While the space has been a cultural arts facility for only a decade, the framework of this building has been standing for over a century…
The edifice was erected at the corner of 25th Street and Wickham Avenue as the Walter Reed School - a high school for white children. During a massive Spanish influenza outbreak, the first floor of the building was temporarily re-purposed as an emergency hospital. Soon after, it would return to operating as the segregated school.
The population had increased rapidly, necessitating the construction of a larger high school - present-day Huntington Middle School. The Walter Reed School was then converted to a center for primary education. During it's time as an elementary school, the verdict of Brown v. The Board of Education allowed for the integration of Walter Reed.
It remained open until 1971.
Black community leaders, including Mrs. Jessie M. Rattley, gained prominence in local government by working to meet the needs of the citizens. As a result, the vacant building was transformed into the Wickham Avenue Neighborhood Facility (WANF). It housed several community agencies including:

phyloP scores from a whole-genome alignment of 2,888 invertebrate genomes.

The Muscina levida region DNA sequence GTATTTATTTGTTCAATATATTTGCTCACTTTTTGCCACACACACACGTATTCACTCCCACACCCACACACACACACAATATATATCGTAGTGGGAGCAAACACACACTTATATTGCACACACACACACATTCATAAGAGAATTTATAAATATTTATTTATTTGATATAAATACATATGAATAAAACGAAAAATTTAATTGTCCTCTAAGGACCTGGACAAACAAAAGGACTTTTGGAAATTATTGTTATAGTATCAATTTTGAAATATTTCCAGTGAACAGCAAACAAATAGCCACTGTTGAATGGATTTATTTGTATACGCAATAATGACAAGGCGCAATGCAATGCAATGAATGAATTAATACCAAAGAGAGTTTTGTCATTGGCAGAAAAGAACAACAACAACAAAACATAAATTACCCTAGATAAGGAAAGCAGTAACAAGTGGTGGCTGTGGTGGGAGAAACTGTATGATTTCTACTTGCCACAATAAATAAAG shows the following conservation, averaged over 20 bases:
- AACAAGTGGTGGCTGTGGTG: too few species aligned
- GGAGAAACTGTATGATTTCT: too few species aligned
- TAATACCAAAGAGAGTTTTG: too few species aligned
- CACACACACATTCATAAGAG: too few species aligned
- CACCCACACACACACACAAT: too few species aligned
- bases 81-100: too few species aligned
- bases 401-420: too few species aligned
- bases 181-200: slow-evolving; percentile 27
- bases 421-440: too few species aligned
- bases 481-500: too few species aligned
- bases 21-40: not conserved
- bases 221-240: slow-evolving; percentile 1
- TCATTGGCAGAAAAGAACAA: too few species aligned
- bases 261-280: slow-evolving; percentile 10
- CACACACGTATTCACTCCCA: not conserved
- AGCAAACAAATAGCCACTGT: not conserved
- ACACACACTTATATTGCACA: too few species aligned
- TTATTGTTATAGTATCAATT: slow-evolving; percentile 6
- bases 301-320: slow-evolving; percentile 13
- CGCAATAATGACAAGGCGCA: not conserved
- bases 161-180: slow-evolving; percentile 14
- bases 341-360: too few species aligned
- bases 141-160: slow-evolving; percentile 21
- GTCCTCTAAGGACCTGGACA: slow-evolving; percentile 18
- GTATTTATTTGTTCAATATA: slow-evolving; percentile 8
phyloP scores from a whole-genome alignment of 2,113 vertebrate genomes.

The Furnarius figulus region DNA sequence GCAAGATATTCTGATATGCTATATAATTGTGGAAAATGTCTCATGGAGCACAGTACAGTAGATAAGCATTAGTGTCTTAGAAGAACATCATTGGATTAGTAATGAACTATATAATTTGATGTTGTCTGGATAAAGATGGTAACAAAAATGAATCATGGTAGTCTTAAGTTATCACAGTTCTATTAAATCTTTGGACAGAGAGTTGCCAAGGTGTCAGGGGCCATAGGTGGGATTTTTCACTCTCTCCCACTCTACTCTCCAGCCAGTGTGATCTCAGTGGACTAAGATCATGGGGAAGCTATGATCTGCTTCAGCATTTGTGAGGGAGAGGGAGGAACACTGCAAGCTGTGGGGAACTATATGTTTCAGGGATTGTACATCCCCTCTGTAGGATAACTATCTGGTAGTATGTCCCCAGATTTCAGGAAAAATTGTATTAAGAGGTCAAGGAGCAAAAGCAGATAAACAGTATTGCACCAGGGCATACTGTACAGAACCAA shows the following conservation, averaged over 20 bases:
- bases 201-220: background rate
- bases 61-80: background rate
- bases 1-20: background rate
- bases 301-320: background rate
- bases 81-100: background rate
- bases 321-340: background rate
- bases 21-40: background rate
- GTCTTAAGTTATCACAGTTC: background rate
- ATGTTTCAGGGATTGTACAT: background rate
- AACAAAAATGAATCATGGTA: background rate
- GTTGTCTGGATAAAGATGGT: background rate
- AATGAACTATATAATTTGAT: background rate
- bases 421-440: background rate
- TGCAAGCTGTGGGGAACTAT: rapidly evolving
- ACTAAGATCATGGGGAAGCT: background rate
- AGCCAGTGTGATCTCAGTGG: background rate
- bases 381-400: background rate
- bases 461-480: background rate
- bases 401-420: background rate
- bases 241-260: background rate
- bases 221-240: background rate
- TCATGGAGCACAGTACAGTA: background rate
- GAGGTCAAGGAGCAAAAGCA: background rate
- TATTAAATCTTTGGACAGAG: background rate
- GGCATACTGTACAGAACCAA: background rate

+ The Department of Social Services
+ The Office of Economic Opportunity (OEO)
+ A Branch of The Virginia Employment Commission
+ A VPI Extension Service Office
+ A Senior Citizens' Lounge
+ A Child Development Center
+ A Public Library Branch
The WANF closed its doors. The goal was to revive the edifice as a focal point for the cultural life of the Southeast community. These efforts were championed by Mayor Joe Frank and Vice Mayor Charles Allen. The city-appointed task force identified the overall mission of the center as
"...a way to save our children through exposure to the arts."
Utilizing the shell of the gutted facility, as well as additions for a total of 52,000 square feet, the firm of PMA Architects created a master plan to bring this to fruition. The renovation concept entailed a community-oriented cultural arts center, combining art studios, exhibition galleries, a performance theater, meeting rooms, a banquet hall and space for the Office of Human Affairs (currently the Hampton Roads Community Action Program).
In October, the idea became a reality as the Downing-Gross Cultural Arts Center opened its doors and has since been dedicated to building the community through the arts. Since it’s inception, DGCAC has introduced a variety of programs to the southeast community including free and inexpensive classes and workshops, concerts featuring national and local acts, theatrical productions, and so much more.